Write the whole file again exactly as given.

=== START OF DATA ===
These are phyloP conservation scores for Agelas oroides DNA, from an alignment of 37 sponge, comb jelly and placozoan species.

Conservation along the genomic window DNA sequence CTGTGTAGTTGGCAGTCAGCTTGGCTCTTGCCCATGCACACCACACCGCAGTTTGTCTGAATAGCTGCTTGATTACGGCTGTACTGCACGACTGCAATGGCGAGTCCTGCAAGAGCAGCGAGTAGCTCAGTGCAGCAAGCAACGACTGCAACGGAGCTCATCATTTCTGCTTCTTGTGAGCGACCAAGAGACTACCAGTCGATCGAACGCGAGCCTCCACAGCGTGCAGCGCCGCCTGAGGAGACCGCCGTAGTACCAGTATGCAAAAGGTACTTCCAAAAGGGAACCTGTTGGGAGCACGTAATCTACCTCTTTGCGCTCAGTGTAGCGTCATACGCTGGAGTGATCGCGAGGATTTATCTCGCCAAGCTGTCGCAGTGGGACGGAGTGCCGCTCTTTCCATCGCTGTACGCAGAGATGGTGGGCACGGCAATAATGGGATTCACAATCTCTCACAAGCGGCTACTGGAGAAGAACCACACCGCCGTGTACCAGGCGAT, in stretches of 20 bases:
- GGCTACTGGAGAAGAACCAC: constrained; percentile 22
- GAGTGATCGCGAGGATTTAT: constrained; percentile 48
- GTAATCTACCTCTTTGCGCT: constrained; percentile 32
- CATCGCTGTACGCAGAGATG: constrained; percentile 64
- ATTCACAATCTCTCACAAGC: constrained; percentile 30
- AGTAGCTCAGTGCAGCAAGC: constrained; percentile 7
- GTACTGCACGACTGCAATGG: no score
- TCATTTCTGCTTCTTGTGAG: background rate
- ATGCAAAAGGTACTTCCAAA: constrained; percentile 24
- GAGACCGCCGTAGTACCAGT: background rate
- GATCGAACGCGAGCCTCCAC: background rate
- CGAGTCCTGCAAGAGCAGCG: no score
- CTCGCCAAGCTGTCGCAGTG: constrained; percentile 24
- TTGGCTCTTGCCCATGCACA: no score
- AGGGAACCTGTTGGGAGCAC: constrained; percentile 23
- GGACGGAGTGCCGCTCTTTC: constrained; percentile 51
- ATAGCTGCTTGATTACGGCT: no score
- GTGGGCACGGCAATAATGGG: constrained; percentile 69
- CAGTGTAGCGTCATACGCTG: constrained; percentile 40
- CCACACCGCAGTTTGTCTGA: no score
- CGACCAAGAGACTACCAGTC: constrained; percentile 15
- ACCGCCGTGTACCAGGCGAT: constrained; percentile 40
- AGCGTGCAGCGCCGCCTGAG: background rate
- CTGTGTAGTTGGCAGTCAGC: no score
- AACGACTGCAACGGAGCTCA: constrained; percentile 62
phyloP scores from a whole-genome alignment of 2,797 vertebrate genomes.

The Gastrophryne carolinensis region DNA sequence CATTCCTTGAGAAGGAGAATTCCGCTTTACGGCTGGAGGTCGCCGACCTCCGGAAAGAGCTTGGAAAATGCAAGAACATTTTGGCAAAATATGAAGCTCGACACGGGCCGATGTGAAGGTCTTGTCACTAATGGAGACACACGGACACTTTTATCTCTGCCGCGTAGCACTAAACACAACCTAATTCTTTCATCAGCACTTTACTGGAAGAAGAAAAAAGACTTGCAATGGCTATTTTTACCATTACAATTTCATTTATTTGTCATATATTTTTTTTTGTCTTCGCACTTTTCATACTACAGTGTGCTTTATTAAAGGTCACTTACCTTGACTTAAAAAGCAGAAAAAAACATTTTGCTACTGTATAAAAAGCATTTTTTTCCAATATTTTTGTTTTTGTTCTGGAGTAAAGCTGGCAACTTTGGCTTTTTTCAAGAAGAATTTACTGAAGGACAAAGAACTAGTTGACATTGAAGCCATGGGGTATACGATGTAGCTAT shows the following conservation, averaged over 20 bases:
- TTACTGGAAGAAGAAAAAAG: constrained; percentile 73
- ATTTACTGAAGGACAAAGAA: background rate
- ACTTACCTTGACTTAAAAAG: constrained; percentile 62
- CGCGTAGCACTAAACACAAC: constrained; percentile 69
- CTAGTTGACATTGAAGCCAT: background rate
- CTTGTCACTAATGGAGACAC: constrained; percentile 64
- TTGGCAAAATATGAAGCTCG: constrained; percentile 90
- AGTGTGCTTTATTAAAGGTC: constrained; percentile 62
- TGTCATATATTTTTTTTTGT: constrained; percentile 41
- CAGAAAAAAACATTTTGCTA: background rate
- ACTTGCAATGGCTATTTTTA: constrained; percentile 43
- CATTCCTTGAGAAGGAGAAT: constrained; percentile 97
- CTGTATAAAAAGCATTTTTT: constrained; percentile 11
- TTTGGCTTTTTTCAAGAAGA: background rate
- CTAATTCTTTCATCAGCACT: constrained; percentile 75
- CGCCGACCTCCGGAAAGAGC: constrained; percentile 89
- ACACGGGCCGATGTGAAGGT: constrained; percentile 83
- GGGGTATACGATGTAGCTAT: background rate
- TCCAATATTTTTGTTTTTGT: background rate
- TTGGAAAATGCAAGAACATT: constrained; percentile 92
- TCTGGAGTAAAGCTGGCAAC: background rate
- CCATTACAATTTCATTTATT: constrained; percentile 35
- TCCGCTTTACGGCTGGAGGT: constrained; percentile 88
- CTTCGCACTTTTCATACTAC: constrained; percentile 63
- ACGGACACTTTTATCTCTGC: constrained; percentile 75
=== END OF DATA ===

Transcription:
These are phyloP conservation scores for Agelas oroides DNA, from an alignment of 37 sponge, comb jelly and placozoan species.

Conservation along the genomic window DNA sequence CTGTGTAGTTGGCAGTCAGCTTGGCTCTTGCCCATGCACACCACACCGCAGTTTGTCTGAATAGCTGCTTGATTACGGCTGTACTGCACGACTGCAATGGCGAGTCCTGCAAGAGCAGCGAGTAGCTCAGTGCAGCAAGCAACGACTGCAACGGAGCTCATCATTTCTGCTTCTTGTGAGCGACCAAGAGACTACCAGTCGATCGAACGCGAGCCTCCACAGCGTGCAGCGCCGCCTGAGGAGACCGCCGTAGTACCAGTATGCAAAAGGTACTTCCAAAAGGGAACCTGTTGGGAGCACGTAATCTACCTCTTTGCGCTCAGTGTAGCGTCATACGCTGGAGTGATCGCGAGGATTTATCTCGCCAAGCTGTCGCAGTGGGACGGAGTGCCGCTCTTTCCATCGCTGTACGCAGAGATGGTGGGCACGGCAATAATGGGATTCACAATCTCTCACAAGCGGCTACTGGAGAAGAACCACACCGCCGTGTACCAGGCGAT, in stretches of 20 bases:
- GGCTACTGGAGAAGAACCAC: constrained; percentile 22
- GAGTGATCGCGAGGATTTAT: constrained; percentile 48
- GTAATCTACCTCTTTGCGCT: constrained; percentile 32
- CATCGCTGTACGCAGAGATG: constrained; percentile 64
- ATTCACAATCTCTCACAAGC: constrained; percentile 30
- AGTAGCTCAGTGCAGCAAGC: constrained; percentile 7
- GTACTGCACGACTGCAATGG: no score
- TCATTTCTGCTTCTTGTGAG: background rate
- ATGCAAAAGGTACTTCCAAA: constrained; percentile 24
- GAGACCGCCGTAGTACCAGT: background rate
- GATCGAACGCGAGCCTCCAC: background rate
- CGAGTCCTGCAAGAGCAGCG: no score
- CTCGCCAAGCTGTCGCAGTG: constrained; percentile 24
- TTGGCTCTTGCCCATGCACA: no score
- AGGGAACCTGTTGGGAGCAC: constrained; percentile 23
- GGACGGAGTGCCGCTCTTTC: constrained; percentile 51
- ATAGCTGCTTGATTACGGCT: no score
- GTGGGCACGGCAATAATGGG: constrained; percentile 69
- CAGTGTAGCGTCATACGCTG: constrained; percentile 40
- CCACACCGCAGTTTGTCTGA: no score
- CGACCAAGAGACTACCAGTC: constrained; percentile 15
- ACCGCCGTGTACCAGGCGAT: constrained; percentile 40
- AGCGTGCAGCGCCGCCTGAG: background rate
- CTGTGTAGTTGGCAGTCAGC: no score
- AACGACTGCAACGGAGCTCA: constrained; percentile 62
phyloP scores from a whole-genome alignment of 2,797 vertebrate genomes.

The Gastrophryne carolinensis region DNA sequence CATTCCTTGAGAAGGAGAATTCCGCTTTACGGCTGGAGGTCGCCGACCTCCGGAAAGAGCTTGGAAAATGCAAGAACATTTTGGCAAAATATGAAGCTCGACACGGGCCGATGTGAAGGTCTTGTCACTAATGGAGACACACGGACACTTTTATCTCTGCCGCGTAGCACTAAACACAACCTAATTCTTTCATCAGCACTTTACTGGAAGAAGAAAAAAGACTTGCAATGGCTATTTTTACCATTACAATTTCATTTATTTGTCATATATTTTTTTTTGTCTTCGCACTTTTCATACTACAGTGTGCTTTATTAAAGGTCACTTACCTTGACTTAAAAAGCAGAAAAAAACATTTTGCTACTGTATAAAAAGCATTTTTTTCCAATATTTTTGTTTTTGTTCTGGAGTAAAGCTGGCAACTTTGGCTTTTTTCAAGAAGAATTTACTGAAGGACAAAGAACTAGTTGACATTGAAGCCATGGGGTATACGATGTAGCTAT shows the following conservation, averaged over 20 bases:
- TTACTGGAAGAAGAAAAAAG: constrained; percentile 73
- ATTTACTGAAGGACAAAGAA: background rate
- ACTTACCTTGACTTAAAAAG: constrained; percentile 62
- CGCGTAGCACTAAACACAAC: constrained; percentile 69
- CTAGTTGACATTGAAGCCAT: background rate
- CTTGTCACTAATGGAGACAC: constrained; percentile 64
- TTGGCAAAATATGAAGCTCG: constrained; percentile 90
- AGTGTGCTTTATTAAAGGTC: constrained; percentile 62
- TGTCATATATTTTTTTTTGT: constrained; percentile 41
- CAGAAAAAAACATTTTGCTA: background rate
- ACTTGCAATGGCTATTTTTA: constrained; percentile 43
- CATTCCTTGAGAAGGAGAAT: constrained; percentile 97
- CTGTATAAAAAGCATTTTTT: constrained; percentile 11
- TTTGGCTTTTTTCAAGAAGA: background rate
- CTAATTCTTTCATCAGCACT: constrained; percentile 75
- CGCCGACCTCCGGAAAGAGC: constrained; percentile 89
- ACACGGGCCGATGTGAAGGT: constrained; percentile 83
- GGGGTATACGATGTAGCTAT: background rate
- TCCAATATTTTTGTTTTTGT: background rate
- TTGGAAAATGCAAGAACATT: constrained; percentile 92
- TCTGGAGTAAAGCTGGCAAC: background rate
- CCATTACAATTTCATTTATT: constrained; percentile 35
- TCCGCTTTACGGCTGGAGGT: constrained; percentile 88
- CTTCGCACTTTTCATACTAC: constrained; percentile 63
- ACGGACACTTTTATCTCTGC: constrained; percentile 75